Deva Hazarika, CEO at ClearContext Corp., a software company in San Francisco, once paid his business's bills with winnings from online poker. "Poker helped us bridge the gap between development and when we started generating sales," Hazarika says. He and his partner, Brad Meador, estimate their 10 hours each of poker time every week delivered a 10 percent return.
"Entrepreneurs do what it takes to be successful," says Joseph C. Picken, executive director of The Institute for Innovation and Entrepreneurship at the University of Texas, Dallas. "But [playing online poker] is not a serious way to raise funds."
Nevertheless, extreme financing has long been an option for early stage businesses with no access to loans, credit or investors. But even established businesses may be pushed to the financing edge. "It's more common now," says Jan Norman, a small-business expert in Diamond Bar, California. In her book What No One Ever Tells You About Financing Your Own Business, Norman offers some extreme examples: Jim McCafferty, founder of JMP Creative, a marketing firm in Santa Ana, California, once met payroll by entertaining as an escape artist; and Jane Bayer boosts income at Factfinders, her Lake Forest, California, information research company, by buying and selling reference books.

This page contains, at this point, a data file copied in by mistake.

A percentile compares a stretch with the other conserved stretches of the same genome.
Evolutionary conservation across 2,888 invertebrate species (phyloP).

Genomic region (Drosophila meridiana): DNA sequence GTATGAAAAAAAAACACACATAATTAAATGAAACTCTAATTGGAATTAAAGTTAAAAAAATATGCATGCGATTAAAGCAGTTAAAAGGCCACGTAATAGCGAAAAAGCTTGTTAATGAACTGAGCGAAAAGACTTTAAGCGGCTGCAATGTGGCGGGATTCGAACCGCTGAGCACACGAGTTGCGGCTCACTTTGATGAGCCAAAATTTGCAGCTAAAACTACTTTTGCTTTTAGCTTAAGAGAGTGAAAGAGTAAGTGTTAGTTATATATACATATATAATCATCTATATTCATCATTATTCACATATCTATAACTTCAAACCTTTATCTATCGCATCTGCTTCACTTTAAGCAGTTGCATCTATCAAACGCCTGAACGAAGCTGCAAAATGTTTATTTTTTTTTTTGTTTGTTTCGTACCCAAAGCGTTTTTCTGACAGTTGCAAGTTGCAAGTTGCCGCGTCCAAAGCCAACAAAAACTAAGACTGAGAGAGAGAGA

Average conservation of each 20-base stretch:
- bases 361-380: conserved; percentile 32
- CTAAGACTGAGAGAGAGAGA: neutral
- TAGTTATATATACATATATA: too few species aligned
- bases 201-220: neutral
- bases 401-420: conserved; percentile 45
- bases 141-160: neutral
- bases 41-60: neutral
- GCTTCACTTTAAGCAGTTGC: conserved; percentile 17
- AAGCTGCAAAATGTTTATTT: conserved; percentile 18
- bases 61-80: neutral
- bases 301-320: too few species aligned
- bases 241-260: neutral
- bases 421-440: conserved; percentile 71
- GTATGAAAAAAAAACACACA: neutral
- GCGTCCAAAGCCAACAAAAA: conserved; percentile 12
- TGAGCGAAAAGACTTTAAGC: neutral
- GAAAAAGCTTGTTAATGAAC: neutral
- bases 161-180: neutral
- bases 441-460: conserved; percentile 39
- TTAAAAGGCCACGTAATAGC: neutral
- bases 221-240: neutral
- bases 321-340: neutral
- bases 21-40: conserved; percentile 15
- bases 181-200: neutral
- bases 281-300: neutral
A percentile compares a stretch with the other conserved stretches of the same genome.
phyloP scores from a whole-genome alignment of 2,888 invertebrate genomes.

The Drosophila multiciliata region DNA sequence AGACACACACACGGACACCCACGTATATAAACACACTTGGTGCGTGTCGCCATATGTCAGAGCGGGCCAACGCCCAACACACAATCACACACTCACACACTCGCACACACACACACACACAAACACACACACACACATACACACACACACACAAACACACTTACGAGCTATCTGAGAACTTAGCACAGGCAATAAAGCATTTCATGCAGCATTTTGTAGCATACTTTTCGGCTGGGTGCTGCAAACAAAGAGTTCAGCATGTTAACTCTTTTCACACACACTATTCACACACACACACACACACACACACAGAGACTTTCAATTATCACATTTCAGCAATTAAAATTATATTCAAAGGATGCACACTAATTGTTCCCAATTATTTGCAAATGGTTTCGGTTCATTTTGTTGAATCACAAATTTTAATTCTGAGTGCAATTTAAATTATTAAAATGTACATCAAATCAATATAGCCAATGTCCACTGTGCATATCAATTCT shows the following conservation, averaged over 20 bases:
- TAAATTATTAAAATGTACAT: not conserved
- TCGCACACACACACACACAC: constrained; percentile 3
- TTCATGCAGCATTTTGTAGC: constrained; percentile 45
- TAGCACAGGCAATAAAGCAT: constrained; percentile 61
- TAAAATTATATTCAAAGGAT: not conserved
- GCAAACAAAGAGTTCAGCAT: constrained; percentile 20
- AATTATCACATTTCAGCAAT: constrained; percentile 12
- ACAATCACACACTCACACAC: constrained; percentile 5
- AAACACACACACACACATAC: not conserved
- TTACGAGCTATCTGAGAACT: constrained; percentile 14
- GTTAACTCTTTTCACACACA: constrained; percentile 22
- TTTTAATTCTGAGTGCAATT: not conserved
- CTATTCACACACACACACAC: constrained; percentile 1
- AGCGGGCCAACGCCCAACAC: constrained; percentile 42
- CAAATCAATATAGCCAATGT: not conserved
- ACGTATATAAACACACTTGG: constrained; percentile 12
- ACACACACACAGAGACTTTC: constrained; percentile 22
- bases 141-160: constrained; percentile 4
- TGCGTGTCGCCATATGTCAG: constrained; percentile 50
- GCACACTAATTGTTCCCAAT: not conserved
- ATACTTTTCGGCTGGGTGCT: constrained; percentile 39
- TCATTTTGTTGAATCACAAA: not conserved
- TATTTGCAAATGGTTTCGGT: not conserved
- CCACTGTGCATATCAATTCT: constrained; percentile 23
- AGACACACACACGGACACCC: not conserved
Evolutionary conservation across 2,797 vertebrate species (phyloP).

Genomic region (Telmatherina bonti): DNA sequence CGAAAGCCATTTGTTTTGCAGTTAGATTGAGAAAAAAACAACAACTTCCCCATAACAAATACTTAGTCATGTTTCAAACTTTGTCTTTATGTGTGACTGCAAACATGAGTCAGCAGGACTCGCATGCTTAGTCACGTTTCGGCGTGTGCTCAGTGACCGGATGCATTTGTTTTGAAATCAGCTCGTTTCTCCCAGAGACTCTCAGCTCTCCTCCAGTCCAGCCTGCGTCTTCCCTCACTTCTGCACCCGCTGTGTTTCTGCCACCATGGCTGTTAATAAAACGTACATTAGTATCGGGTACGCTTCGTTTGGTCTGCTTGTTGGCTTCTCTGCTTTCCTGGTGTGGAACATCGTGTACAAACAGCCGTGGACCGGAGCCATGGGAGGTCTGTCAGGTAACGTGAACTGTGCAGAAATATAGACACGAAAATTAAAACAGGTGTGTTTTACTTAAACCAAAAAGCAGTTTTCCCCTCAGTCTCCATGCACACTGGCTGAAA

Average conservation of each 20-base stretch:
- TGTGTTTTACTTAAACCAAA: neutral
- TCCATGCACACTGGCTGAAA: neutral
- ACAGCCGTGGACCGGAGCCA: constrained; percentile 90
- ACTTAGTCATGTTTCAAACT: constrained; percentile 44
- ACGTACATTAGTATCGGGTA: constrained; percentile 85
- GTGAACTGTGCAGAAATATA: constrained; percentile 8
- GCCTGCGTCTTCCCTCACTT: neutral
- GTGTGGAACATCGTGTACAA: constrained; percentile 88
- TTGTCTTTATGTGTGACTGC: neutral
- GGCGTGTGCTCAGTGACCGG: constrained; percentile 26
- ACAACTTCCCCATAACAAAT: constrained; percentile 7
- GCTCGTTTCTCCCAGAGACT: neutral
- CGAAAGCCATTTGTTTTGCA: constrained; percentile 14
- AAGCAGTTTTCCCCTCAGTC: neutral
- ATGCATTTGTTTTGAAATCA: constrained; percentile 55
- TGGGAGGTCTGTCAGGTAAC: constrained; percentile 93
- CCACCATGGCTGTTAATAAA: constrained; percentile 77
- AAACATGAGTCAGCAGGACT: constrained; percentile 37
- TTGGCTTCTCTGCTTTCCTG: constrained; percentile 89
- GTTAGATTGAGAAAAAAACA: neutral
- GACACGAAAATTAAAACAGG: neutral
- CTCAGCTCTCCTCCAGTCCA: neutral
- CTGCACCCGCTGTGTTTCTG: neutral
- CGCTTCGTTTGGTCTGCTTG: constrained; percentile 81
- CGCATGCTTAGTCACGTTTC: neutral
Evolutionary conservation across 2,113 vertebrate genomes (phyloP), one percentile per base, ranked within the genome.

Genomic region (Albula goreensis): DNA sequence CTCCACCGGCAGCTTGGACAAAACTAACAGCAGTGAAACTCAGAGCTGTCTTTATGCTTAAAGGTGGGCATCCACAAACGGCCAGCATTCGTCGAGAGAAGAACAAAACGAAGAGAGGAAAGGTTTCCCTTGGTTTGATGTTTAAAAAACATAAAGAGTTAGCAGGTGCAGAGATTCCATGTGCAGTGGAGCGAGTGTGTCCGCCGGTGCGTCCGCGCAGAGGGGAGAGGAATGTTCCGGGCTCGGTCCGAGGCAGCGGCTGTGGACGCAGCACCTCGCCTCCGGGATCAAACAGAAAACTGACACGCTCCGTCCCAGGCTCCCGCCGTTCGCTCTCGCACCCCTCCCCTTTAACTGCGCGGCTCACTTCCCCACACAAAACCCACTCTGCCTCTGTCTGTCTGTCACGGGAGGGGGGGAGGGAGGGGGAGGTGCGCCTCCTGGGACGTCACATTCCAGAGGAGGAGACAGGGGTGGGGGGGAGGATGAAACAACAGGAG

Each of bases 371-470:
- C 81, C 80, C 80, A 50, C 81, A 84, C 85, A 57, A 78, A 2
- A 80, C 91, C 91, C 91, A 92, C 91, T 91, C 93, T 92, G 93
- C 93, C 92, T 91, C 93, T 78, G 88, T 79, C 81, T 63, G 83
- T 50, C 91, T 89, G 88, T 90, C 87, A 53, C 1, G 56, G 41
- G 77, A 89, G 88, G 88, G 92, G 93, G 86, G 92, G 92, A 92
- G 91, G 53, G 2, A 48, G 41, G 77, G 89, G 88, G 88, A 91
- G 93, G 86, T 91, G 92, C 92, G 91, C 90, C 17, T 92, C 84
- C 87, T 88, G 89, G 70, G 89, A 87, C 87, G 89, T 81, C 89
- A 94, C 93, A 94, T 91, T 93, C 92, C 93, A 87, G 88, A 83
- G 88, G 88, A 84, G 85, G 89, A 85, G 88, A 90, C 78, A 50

In most cases, Norman says, the entrepreneur is using existing skills or experience to raise money. McCafferty, for example, started doing magic as a child, while Bayer works with reference materials every day for her research clients.
To Picken, extreme financing is a short-term answer that diverts attention from other ways to raise money: "Hard work and demonstrating that you've got a viable product with real customers and a sustainable competitive advantage are key to obtaining [conventional] financing."